Recently the last of four traveling cranes of the former Pennsylvania Railroad’s pier 122 Ore dock facility in Greenwich Yard fell victim to demolition in a plan to expand container port facilities along the Delaware River Waterfront of South Philadelphia.
With facilities dating back to the early 1900s, Pier 122 and 124 were built in 1929. Pier 124 was equipped with dual 120 ton McMyler rotary dumping units that combined, allowed the railroad to dump a maximum of 800 hopper cars per day into outgoing vessels. Pier 122, although constructed at the same time was expanded through new construction in 1952-1954 primarily to import South American Iron Ore. When opened, the facility's cost was 10 million dollars and originally equipped with two traveling cranes capable of unloading over one million tons in its first year of operation. Two other traveling cranes were added in 1955 and 56 respectively expanding total capacity to over 1.5 million tons per year.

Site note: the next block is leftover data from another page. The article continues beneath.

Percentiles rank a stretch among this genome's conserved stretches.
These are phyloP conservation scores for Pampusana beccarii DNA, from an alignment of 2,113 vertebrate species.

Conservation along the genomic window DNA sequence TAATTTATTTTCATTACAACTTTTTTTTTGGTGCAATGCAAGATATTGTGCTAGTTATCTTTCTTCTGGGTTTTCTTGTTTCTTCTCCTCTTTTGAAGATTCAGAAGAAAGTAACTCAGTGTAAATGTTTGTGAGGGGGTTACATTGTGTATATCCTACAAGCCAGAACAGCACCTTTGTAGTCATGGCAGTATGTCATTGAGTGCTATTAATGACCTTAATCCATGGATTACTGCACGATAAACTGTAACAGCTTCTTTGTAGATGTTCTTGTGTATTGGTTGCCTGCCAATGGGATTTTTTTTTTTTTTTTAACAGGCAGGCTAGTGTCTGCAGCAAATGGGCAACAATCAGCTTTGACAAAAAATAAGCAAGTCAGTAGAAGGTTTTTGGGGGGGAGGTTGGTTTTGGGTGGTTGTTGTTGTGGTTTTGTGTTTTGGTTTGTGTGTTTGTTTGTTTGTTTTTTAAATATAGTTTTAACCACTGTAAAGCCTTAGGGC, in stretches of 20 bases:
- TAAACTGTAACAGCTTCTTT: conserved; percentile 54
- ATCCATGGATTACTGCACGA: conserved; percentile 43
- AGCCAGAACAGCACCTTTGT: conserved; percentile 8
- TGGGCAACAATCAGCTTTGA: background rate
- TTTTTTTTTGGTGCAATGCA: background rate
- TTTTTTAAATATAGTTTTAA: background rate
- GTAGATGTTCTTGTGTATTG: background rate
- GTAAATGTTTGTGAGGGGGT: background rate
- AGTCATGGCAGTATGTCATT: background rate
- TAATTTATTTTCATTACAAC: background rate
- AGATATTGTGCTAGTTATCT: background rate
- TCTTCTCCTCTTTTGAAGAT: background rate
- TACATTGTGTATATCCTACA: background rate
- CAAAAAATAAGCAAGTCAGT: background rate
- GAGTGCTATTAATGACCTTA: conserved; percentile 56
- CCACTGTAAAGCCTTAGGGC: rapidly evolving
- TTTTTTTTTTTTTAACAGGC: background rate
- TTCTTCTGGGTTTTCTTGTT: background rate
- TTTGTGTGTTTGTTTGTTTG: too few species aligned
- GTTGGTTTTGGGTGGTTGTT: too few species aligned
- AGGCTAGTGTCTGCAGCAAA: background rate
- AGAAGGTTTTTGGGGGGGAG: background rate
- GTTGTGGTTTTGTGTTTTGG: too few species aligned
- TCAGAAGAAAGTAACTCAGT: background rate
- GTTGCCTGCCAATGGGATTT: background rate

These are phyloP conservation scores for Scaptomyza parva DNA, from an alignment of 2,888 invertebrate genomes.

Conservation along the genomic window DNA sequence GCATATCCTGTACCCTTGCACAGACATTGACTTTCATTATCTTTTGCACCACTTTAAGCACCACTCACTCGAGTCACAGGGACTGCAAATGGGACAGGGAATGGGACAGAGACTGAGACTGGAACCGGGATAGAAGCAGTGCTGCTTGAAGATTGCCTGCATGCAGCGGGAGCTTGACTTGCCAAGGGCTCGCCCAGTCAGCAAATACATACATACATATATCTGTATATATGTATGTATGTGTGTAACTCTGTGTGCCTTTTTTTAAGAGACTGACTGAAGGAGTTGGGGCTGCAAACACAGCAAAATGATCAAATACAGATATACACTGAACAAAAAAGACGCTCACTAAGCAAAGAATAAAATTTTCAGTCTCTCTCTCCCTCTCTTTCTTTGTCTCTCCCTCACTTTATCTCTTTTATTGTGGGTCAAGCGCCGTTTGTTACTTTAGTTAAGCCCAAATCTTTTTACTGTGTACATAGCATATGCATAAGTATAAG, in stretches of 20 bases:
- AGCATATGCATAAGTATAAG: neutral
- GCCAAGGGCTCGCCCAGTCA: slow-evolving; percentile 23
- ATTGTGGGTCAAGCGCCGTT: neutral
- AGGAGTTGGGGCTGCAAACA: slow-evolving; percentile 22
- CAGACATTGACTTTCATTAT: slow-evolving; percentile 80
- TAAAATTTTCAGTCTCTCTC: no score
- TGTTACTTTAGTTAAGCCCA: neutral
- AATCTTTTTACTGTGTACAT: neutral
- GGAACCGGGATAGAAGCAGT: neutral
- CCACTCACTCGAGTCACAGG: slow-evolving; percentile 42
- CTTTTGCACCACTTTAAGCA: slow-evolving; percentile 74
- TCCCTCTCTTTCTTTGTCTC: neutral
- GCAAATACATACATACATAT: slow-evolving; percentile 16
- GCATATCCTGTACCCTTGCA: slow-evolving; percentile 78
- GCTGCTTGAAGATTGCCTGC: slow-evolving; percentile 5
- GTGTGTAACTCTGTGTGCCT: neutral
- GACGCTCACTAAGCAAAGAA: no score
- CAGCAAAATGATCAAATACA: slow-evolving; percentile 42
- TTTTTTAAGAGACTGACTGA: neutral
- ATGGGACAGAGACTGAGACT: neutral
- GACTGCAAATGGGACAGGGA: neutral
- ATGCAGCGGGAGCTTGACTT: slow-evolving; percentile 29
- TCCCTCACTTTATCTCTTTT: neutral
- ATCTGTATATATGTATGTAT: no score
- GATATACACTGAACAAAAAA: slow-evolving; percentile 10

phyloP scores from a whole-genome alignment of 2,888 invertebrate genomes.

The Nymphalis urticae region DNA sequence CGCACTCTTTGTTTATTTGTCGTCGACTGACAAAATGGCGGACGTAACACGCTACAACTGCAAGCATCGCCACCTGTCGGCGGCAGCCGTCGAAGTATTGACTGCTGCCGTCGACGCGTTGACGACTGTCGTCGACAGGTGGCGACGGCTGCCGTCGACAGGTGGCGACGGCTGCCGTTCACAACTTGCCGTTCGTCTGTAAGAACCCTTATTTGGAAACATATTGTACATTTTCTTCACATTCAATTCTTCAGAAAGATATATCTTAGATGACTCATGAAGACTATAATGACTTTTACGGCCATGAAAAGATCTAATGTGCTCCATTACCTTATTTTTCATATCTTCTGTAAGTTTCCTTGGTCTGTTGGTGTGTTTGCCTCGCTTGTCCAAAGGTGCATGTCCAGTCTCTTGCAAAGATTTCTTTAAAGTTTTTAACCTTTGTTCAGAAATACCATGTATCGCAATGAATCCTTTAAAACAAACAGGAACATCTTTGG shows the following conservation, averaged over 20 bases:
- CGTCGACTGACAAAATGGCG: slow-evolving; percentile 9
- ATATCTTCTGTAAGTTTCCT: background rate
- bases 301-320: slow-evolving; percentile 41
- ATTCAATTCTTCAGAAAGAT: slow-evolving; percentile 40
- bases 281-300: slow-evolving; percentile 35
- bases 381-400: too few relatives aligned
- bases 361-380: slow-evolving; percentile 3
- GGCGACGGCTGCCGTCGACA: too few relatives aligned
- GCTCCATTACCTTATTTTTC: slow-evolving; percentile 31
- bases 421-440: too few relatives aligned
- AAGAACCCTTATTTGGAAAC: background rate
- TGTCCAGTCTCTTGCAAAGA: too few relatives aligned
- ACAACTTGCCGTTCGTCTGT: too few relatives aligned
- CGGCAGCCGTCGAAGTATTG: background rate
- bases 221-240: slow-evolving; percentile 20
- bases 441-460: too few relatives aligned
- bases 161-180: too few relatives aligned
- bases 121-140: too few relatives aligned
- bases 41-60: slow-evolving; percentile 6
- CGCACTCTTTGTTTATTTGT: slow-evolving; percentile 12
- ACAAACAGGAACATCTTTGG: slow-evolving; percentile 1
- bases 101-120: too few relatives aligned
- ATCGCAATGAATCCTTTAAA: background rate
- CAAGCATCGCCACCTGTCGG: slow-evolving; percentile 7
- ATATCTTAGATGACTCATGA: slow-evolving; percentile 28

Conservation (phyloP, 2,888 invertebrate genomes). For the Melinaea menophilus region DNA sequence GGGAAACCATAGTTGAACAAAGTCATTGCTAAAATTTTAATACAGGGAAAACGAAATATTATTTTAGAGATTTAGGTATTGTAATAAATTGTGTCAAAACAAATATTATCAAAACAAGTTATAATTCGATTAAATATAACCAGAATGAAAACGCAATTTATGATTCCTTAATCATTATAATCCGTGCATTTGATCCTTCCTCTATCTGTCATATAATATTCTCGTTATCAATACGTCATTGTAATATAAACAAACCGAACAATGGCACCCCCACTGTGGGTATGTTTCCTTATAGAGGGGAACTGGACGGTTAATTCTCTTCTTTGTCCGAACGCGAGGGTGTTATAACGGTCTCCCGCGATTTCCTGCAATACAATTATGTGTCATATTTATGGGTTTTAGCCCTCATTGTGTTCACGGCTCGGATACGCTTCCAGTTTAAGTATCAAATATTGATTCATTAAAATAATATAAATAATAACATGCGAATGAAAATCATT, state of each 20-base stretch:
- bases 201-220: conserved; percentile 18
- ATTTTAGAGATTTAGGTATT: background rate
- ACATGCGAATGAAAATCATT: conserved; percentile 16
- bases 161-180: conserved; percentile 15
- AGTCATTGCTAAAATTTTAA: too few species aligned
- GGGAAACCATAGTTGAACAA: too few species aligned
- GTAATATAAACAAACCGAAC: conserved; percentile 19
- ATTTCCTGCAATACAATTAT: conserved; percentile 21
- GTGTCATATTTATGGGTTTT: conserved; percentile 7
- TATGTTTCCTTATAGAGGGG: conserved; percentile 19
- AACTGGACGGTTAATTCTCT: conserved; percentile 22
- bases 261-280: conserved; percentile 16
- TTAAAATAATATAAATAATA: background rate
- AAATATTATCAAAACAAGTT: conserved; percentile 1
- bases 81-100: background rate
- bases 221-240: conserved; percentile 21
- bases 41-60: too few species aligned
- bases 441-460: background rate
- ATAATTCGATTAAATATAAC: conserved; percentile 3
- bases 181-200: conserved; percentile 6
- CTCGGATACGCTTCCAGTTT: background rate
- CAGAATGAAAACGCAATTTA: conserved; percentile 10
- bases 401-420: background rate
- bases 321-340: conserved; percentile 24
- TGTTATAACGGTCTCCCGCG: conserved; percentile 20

Serving the PRR and later Penn Central and finally Conrail Pier 122 has been dormant since mid 1990s prior to the split of Conrail by Norfolk Southern and CSX Transportation, victim to shuttered mills, more modern steel making processes, and more efficient facilities. Neighboring pier 124, the coal loading facility suffered a similar fate earlier when Consol Pier of Baltimore came online, providing shorter transport to export shipping lanes and more modern facilities. The removal of the Pier 122 and presumably 124 will mean another relic of the Pennsylvania Railroad and our industrial past will be gone, soon to be back-filled and paved over for container staging of imports and exports that have become standard in ports around the globe.